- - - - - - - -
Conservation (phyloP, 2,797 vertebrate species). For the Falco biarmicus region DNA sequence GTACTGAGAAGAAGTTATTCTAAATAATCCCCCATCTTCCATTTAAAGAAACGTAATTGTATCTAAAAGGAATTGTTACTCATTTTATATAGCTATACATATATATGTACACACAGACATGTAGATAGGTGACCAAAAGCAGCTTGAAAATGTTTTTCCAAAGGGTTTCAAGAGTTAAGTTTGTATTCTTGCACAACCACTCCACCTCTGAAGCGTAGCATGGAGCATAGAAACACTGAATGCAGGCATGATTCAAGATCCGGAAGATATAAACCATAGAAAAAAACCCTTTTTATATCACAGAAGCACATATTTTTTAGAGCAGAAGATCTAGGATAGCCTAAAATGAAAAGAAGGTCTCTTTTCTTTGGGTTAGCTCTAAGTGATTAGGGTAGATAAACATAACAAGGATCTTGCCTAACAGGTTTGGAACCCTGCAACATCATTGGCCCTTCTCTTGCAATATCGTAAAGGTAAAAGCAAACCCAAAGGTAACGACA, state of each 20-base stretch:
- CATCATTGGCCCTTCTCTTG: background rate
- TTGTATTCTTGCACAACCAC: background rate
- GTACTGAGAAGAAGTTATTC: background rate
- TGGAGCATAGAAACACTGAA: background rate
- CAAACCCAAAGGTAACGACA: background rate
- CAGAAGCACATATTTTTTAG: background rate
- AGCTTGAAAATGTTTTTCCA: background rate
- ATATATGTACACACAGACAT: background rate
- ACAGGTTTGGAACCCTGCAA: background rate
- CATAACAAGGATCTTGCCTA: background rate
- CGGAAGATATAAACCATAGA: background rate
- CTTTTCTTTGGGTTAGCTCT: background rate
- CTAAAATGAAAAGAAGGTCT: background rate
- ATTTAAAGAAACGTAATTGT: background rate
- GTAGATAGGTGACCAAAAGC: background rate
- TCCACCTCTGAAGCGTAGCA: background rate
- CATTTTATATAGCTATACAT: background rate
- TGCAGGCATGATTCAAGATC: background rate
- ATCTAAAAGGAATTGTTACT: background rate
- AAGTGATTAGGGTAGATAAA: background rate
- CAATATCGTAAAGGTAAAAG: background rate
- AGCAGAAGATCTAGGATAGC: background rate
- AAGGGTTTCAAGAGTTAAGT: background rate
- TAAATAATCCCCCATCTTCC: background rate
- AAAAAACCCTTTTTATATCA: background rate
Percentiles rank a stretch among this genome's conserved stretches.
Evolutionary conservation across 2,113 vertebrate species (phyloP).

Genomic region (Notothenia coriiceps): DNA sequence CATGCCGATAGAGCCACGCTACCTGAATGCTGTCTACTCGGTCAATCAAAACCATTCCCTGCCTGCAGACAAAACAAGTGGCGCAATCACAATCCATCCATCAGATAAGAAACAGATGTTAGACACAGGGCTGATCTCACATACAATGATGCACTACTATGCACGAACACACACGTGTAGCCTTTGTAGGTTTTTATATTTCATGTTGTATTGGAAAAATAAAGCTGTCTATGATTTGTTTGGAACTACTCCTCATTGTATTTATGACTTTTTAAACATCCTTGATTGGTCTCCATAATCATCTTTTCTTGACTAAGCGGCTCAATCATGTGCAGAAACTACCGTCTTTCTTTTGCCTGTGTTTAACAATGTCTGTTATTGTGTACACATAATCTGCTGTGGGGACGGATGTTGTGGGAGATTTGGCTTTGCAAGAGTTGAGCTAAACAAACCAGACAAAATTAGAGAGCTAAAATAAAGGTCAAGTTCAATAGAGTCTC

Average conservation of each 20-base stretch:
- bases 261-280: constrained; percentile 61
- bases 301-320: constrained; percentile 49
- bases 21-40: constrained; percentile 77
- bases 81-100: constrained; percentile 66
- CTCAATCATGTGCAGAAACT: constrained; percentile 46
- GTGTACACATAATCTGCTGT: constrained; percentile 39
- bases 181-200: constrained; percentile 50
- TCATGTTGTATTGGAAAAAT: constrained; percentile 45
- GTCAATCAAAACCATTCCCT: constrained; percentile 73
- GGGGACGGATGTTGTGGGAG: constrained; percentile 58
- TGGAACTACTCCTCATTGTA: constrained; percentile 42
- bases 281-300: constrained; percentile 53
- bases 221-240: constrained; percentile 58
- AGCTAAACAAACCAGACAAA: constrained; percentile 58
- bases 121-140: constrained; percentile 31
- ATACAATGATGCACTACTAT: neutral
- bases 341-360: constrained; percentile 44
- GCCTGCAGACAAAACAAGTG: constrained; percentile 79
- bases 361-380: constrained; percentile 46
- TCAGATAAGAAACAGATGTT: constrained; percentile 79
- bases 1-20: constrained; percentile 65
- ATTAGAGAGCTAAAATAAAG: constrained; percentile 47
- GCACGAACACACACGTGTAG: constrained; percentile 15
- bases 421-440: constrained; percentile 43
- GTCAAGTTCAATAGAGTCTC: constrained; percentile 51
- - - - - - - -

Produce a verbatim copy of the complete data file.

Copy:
Conservation (phyloP, 2,797 vertebrate species). For the Falco biarmicus region DNA sequence GTACTGAGAAGAAGTTATTCTAAATAATCCCCCATCTTCCATTTAAAGAAACGTAATTGTATCTAAAAGGAATTGTTACTCATTTTATATAGCTATACATATATATGTACACACAGACATGTAGATAGGTGACCAAAAGCAGCTTGAAAATGTTTTTCCAAAGGGTTTCAAGAGTTAAGTTTGTATTCTTGCACAACCACTCCACCTCTGAAGCGTAGCATGGAGCATAGAAACACTGAATGCAGGCATGATTCAAGATCCGGAAGATATAAACCATAGAAAAAAACCCTTTTTATATCACAGAAGCACATATTTTTTAGAGCAGAAGATCTAGGATAGCCTAAAATGAAAAGAAGGTCTCTTTTCTTTGGGTTAGCTCTAAGTGATTAGGGTAGATAAACATAACAAGGATCTTGCCTAACAGGTTTGGAACCCTGCAACATCATTGGCCCTTCTCTTGCAATATCGTAAAGGTAAAAGCAAACCCAAAGGTAACGACA, state of each 20-base stretch:
- CATCATTGGCCCTTCTCTTG: background rate
- TTGTATTCTTGCACAACCAC: background rate
- GTACTGAGAAGAAGTTATTC: background rate
- TGGAGCATAGAAACACTGAA: background rate
- CAAACCCAAAGGTAACGACA: background rate
- CAGAAGCACATATTTTTTAG: background rate
- AGCTTGAAAATGTTTTTCCA: background rate
- ATATATGTACACACAGACAT: background rate
- ACAGGTTTGGAACCCTGCAA: background rate
- CATAACAAGGATCTTGCCTA: background rate
- CGGAAGATATAAACCATAGA: background rate
- CTTTTCTTTGGGTTAGCTCT: background rate
- CTAAAATGAAAAGAAGGTCT: background rate
- ATTTAAAGAAACGTAATTGT: background rate
- GTAGATAGGTGACCAAAAGC: background rate
- TCCACCTCTGAAGCGTAGCA: background rate
- CATTTTATATAGCTATACAT: background rate
- TGCAGGCATGATTCAAGATC: background rate
- ATCTAAAAGGAATTGTTACT: background rate
- AAGTGATTAGGGTAGATAAA: background rate
- CAATATCGTAAAGGTAAAAG: background rate
- AGCAGAAGATCTAGGATAGC: background rate
- AAGGGTTTCAAGAGTTAAGT: background rate
- TAAATAATCCCCCATCTTCC: background rate
- AAAAAACCCTTTTTATATCA: background rate
Percentiles rank a stretch among this genome's conserved stretches.
Evolutionary conservation across 2,113 vertebrate species (phyloP).

Genomic region (Notothenia coriiceps): DNA sequence CATGCCGATAGAGCCACGCTACCTGAATGCTGTCTACTCGGTCAATCAAAACCATTCCCTGCCTGCAGACAAAACAAGTGGCGCAATCACAATCCATCCATCAGATAAGAAACAGATGTTAGACACAGGGCTGATCTCACATACAATGATGCACTACTATGCACGAACACACACGTGTAGCCTTTGTAGGTTTTTATATTTCATGTTGTATTGGAAAAATAAAGCTGTCTATGATTTGTTTGGAACTACTCCTCATTGTATTTATGACTTTTTAAACATCCTTGATTGGTCTCCATAATCATCTTTTCTTGACTAAGCGGCTCAATCATGTGCAGAAACTACCGTCTTTCTTTTGCCTGTGTTTAACAATGTCTGTTATTGTGTACACATAATCTGCTGTGGGGACGGATGTTGTGGGAGATTTGGCTTTGCAAGAGTTGAGCTAAACAAACCAGACAAAATTAGAGAGCTAAAATAAAGGTCAAGTTCAATAGAGTCTC

Average conservation of each 20-base stretch:
- bases 261-280: constrained; percentile 61
- bases 301-320: constrained; percentile 49
- bases 21-40: constrained; percentile 77
- bases 81-100: constrained; percentile 66
- CTCAATCATGTGCAGAAACT: constrained; percentile 46
- GTGTACACATAATCTGCTGT: constrained; percentile 39
- bases 181-200: constrained; percentile 50
- TCATGTTGTATTGGAAAAAT: constrained; percentile 45
- GTCAATCAAAACCATTCCCT: constrained; percentile 73
- GGGGACGGATGTTGTGGGAG: constrained; percentile 58
- TGGAACTACTCCTCATTGTA: constrained; percentile 42
- bases 281-300: constrained; percentile 53
- bases 221-240: constrained; percentile 58
- AGCTAAACAAACCAGACAAA: constrained; percentile 58
- bases 121-140: constrained; percentile 31
- ATACAATGATGCACTACTAT: neutral
- bases 341-360: constrained; percentile 44
- GCCTGCAGACAAAACAAGTG: constrained; percentile 79
- bases 361-380: constrained; percentile 46
- TCAGATAAGAAACAGATGTT: constrained; percentile 79
- bases 1-20: constrained; percentile 65
- ATTAGAGAGCTAAAATAAAG: constrained; percentile 47
- GCACGAACACACACGTGTAG: constrained; percentile 15
- bases 421-440: constrained; percentile 43
- GTCAAGTTCAATAGAGTCTC: constrained; percentile 51